Yet I don’t completely relinquish the power I do have to influence government and other social systems by focusing my attention only on internal peace. I bring whatever peace I have, even if it’s not fully perfected, to the rally. I mindfully walk in our march across the bridge, feeling each movement of my walking as I shift weight, lift my right foot, move it forward, and place it heel first. Another shift of weight, then the left foot lifts, moves forward, and gently comes down on the concrete. As we approach the middle of the bridge to stand together in solidarity, I find my own blend of both lifting my voice with others in wise speech for peace and holding a noble silence of meditation practice. These practices helped me stay mindful about where I was, why I was there, and kept the link to peace and peacefulness strong in my heart.

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Pinch Me

Someone pinch me – I think I’ve magically landed my dream job!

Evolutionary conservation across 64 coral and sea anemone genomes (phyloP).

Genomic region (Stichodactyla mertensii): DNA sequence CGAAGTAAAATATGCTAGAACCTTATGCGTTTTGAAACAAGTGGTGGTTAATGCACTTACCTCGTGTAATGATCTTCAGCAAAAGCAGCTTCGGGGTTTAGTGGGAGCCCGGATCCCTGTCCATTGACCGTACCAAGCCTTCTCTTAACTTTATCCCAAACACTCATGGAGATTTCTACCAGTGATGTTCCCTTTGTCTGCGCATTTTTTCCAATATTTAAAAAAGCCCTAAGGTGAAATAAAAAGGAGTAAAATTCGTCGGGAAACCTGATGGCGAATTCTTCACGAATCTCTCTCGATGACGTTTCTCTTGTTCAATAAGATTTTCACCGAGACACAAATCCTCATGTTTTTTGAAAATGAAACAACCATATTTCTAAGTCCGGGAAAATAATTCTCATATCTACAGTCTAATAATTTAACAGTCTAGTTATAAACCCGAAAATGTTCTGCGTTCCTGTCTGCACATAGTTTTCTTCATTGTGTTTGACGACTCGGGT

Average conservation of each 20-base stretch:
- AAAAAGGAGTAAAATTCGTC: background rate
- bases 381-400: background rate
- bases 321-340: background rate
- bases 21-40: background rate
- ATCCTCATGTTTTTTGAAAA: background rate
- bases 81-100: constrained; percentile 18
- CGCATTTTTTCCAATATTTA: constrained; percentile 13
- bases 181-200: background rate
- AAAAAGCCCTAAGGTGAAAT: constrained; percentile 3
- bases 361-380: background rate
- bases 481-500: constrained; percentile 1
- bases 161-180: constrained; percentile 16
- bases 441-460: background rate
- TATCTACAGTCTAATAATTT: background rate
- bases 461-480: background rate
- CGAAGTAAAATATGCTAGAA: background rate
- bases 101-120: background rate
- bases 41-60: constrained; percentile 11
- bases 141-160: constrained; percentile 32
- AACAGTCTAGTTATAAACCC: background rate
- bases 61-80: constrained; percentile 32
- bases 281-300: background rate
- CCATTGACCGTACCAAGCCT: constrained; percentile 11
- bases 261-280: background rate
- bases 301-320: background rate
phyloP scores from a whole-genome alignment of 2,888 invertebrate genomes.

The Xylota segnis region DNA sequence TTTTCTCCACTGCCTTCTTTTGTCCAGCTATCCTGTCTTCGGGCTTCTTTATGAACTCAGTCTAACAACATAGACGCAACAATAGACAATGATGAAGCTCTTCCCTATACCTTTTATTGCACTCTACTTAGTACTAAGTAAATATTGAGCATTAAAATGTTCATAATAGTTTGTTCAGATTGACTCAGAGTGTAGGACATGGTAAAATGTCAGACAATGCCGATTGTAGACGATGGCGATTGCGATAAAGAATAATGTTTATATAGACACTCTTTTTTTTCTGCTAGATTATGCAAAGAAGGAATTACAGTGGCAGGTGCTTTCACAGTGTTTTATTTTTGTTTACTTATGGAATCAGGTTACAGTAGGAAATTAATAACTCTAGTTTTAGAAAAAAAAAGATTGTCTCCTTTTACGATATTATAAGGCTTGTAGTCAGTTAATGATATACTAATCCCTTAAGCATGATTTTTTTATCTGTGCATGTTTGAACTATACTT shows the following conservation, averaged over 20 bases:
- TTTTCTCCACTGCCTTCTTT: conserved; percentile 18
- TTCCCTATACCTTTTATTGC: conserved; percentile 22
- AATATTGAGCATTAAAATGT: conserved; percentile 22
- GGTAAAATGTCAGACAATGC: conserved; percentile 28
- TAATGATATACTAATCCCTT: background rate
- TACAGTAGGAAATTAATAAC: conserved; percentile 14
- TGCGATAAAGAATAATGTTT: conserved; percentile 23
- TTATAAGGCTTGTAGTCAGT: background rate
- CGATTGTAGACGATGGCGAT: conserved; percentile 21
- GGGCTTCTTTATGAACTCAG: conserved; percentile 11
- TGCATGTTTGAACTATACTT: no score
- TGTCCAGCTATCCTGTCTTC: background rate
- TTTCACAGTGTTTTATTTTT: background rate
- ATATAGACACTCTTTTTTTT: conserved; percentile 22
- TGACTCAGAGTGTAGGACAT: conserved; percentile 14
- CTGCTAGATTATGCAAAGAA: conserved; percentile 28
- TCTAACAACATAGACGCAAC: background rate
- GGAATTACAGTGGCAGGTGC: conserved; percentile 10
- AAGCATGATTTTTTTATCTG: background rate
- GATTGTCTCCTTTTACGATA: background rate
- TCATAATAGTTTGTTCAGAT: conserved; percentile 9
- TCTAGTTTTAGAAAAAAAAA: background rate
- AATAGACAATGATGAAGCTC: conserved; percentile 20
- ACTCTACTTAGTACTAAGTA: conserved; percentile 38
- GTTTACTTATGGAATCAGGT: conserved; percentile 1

Wanted: A nonprofit leadership position in the San Francisco Bay Area. An organization interested in trying out new models of leadership and governance, building on the power of shared leadership rather than the traditional board-ED-staff hierarchy.

Organization must be committed to building a more inclusive version of itself. And it can’t be scared of me trying out mindfulness practice, a balance of the brahmaviharas, an analysis of the Three Rootssuffering, impermanence, and non-self – in the work we do. – From my journals, September 11, 2010

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Buster Benson asks, “What’s one strong belief you possess that isn’t shared by your closest friends or family?”